AT LEAST three people were killed and scores remained missing after a massive landslide set off by Typhoon Rosita crashed down on a Department of Public Works and Highways (DPWH) building in Natonin, Mountain Province Tuesday afternoon, October 30.

The Office of Civil Defense (OCD) in the Cordillera said 13 persons survived the incident. Five were pulled out Wednesday morning, October 31. They were identified as Joventino Lamawen, Inocencio Bolingaw, Fitzgerald Lumpaga, Jupiter Gaawan, and Jun Jun Matchamun.

The fatalities were identified as Benito Falangad, Jeofrey Nagawa Salangay, and Virgilio Roxas.

Initial accounts by residents and responders revealed that there were 28 people working at the building when the landslide occurred. Twenty were laborers, one project engineer, two security guards, and five evacuees.

Engr. Jonel Emengga, chief of the DPWH-District 2 Planning and Design Division, said that according to eye witness account, the mountain across the DPWH building eroded around 4 p.m. Tuesday (October 30), swallowing the two-story concrete structure and washing away everything around it.

The DPWH office is located in Sitio Sakrang, Barangay Banawel in Natonin, Mountain Province. It was about two kilometers away from the town center.

Emengga said the building was supposed to be empty with only two guards on duty. It was reported, however, that the guards allowed some residents to seek refuge at the building as Typhoon Rosita (Yutu) was battering the province.

"We don't know yet how many people were actually at the site because we cannot contact the two guards on duty," he said.

"The building is beside a residential area and the strong rain and wind could have prompted residents to seek refuge at the (concrete) office," Emengga said in Ilocano.

Emengga said the building has more or less 200 square meters floor area with two stories already finished. At the back and beside it are buildings, which are also being constructed.

Fronting the building is a two-lane concrete highway located some eight meters from the base of the building.

"The landslide brought down a big volume of mud, leaving no traces of the DPWH compound," Emengga added.

Mountain Province Provincial Disaster Risk Reduction and Management Council Edward Chumawer Jr. said clearing operations are underway in areas rendered as impassable.

“DPWH have asked the different contractors to help clear the roads from Paracellis going to Natonin and we have received information coming from the BFP (Bureau of Fire Protection) that they have recovered the body of Virgilio Roxas and one survivor Joventino Lamawen,” Chumawer said.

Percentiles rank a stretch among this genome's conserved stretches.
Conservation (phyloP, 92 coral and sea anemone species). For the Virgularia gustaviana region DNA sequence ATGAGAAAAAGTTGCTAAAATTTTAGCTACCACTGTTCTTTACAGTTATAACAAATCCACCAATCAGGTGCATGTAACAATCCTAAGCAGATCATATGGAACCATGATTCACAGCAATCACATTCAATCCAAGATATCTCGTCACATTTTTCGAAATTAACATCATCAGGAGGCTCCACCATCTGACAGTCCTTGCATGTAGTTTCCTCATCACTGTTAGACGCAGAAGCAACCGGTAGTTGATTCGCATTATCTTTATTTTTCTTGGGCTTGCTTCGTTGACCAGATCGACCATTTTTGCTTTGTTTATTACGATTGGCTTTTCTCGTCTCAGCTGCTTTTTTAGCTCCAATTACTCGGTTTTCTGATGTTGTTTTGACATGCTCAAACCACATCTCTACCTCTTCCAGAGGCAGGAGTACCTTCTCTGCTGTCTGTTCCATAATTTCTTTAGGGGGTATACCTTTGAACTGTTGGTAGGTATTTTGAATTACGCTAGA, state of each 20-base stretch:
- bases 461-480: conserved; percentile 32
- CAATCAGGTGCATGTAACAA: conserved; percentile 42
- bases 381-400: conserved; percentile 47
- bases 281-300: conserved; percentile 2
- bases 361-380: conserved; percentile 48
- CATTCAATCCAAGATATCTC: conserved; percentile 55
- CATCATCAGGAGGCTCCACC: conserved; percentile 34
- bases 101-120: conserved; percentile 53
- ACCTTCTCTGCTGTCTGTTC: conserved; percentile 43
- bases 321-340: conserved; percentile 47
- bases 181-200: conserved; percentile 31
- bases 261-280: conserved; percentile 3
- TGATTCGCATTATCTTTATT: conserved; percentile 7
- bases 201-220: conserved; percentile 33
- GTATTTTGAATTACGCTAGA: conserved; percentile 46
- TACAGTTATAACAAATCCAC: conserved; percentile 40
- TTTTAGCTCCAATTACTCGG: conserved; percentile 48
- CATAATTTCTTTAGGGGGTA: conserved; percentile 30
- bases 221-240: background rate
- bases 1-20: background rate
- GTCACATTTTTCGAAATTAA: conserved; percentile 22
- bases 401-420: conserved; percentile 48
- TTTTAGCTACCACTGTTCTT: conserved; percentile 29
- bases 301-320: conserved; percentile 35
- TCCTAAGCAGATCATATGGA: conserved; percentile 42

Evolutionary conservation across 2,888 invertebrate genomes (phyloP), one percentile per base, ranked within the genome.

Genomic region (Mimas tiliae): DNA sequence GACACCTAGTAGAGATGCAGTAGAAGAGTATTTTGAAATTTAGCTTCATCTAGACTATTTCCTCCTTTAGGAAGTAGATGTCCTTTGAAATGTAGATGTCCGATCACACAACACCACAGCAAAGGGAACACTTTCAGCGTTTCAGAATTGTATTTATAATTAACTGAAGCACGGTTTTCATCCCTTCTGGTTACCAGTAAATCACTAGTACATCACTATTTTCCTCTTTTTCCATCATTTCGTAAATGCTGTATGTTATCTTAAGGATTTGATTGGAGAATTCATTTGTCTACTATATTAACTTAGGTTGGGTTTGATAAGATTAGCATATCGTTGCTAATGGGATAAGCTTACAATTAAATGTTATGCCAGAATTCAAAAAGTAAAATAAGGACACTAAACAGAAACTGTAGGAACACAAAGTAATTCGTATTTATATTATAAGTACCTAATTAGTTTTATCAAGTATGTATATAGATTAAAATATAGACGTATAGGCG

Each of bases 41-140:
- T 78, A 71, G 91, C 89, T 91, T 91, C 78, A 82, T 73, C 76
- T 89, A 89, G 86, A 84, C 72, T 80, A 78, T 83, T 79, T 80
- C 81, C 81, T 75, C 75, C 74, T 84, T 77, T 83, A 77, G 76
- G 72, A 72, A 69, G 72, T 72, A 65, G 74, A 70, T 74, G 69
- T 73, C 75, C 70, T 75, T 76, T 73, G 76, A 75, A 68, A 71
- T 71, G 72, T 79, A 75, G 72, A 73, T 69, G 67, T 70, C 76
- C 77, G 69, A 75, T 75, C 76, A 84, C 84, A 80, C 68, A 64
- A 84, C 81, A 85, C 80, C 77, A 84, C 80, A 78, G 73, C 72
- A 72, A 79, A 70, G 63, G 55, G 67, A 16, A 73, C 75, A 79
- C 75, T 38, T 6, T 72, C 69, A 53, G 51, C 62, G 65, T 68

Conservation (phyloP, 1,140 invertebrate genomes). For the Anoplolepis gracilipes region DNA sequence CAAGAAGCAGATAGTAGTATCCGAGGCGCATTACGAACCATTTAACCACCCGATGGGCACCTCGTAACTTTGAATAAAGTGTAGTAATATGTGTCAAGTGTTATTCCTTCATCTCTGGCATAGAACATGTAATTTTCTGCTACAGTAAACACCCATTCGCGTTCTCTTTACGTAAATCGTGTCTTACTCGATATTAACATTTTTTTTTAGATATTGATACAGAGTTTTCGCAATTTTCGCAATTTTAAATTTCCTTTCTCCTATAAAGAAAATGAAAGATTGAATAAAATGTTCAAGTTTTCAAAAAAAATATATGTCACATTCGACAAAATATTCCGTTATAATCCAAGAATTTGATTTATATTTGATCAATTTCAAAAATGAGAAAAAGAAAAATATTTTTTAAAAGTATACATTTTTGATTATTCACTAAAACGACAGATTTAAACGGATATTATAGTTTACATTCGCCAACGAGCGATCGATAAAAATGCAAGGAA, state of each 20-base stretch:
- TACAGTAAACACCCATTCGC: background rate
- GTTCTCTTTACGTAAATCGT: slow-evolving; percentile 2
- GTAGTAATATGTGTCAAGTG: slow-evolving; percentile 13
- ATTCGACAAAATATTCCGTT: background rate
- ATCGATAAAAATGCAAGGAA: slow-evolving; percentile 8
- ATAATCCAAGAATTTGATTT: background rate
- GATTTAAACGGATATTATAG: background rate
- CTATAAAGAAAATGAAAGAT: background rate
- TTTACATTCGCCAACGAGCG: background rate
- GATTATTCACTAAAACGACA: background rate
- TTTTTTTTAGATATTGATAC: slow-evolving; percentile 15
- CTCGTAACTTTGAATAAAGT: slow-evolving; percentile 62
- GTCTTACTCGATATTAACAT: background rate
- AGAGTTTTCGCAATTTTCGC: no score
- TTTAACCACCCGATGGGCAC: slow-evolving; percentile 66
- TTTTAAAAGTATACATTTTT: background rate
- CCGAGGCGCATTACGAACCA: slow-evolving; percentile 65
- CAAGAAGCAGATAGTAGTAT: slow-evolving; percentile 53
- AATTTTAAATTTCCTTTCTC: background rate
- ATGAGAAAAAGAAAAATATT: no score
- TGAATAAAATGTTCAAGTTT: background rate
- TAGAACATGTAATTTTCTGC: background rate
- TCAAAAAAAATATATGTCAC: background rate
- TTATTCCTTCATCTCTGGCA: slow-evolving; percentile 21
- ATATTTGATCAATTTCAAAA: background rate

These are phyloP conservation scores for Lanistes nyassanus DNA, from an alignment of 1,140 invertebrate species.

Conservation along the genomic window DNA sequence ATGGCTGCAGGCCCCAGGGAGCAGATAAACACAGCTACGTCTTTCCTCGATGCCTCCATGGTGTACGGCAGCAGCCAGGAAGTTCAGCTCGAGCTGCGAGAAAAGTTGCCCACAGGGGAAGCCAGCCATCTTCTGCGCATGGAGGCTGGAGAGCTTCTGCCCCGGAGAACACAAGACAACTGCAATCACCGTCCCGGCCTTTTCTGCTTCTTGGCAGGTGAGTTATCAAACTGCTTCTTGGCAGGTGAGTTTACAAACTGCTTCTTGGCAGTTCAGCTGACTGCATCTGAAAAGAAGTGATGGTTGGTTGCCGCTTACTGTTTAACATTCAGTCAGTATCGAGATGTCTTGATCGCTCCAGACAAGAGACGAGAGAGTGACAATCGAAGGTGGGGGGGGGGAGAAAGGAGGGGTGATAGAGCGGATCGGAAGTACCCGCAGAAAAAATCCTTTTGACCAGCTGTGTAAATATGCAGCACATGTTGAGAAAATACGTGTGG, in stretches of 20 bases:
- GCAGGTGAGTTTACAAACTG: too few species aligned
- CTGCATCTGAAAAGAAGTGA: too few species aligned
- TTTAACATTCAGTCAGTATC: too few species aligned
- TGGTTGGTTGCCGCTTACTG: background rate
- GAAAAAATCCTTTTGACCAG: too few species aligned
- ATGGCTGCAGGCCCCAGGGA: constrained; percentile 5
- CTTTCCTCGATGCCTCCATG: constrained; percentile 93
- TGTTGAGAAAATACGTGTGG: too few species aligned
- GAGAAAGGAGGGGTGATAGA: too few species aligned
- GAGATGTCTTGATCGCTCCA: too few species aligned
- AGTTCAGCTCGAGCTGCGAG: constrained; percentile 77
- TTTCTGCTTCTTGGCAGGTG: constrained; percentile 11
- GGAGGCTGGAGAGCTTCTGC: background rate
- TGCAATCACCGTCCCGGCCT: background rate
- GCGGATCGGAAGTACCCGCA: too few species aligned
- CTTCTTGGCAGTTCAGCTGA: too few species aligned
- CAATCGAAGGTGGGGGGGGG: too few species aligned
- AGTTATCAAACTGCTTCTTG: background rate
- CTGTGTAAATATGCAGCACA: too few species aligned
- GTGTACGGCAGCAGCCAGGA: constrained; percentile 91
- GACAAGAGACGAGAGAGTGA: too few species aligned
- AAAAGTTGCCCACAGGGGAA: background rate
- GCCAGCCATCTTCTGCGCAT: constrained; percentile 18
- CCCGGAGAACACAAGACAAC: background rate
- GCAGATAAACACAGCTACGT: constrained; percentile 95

Presidential Communications Operations Office Assistant Secretary Anna Marie Banaag, in a radio interview over Radyo Pilipinas Baguio, said that as of Wednesday morning, October 31, the responders were forced to walk toward the landslide site because of several other major landslides along the road and several debris blocking the road.

“We were able to talk to one of the security guards who survived and based on his recollection, he noticed the incoming landslide while he was in the process of closing the gate of the building which forced him to take cover at a nearby sewerage,” said Banaag, a former mayor of the town.

OCD-Cordillera Director Ruben Carandang proceeded to the site together with operatives from the 54th Infantry Battalion and the Tactical Operations Group 1.

President Rodrigo Duterte is also expected to visit Natonin.

Responders at the site are those coming from the Natonin Municipal Police Office and the Bureau of Fire Protection, Mountain Province Provincial Police Office, the local government unit, and the Barlig and Paracellis BFP.

Typhoon Rosita weakened considerably from its earlier super typhoon status over the Pacific Ocean before slamming into Isabela province before dawn Tuesday, October 30. Aside from the landslides, it also knocked down trees and power posts and ripped roofs off houses and stores, officials said.

The storm weakened further as it blew across mountains and then barreled westward through provinces still recovering from the deaths and devastation wrought by Typhoon Ompong (Mangkhut) in mid-September.

Rosita blew out into the South China Sea later Tuesday and weakened into a storm, Philippine forecasters said.

One of the world's most disaster-prone countries, the Philippines is battered by about 20 typhoons and storms each year. It is also located in the Pacific "Ring of Fire," the arc of seismic faults around the Pacific Ocean where earthquakes and volcanic activity are common. (With AP/PNA/SunStar Baguio)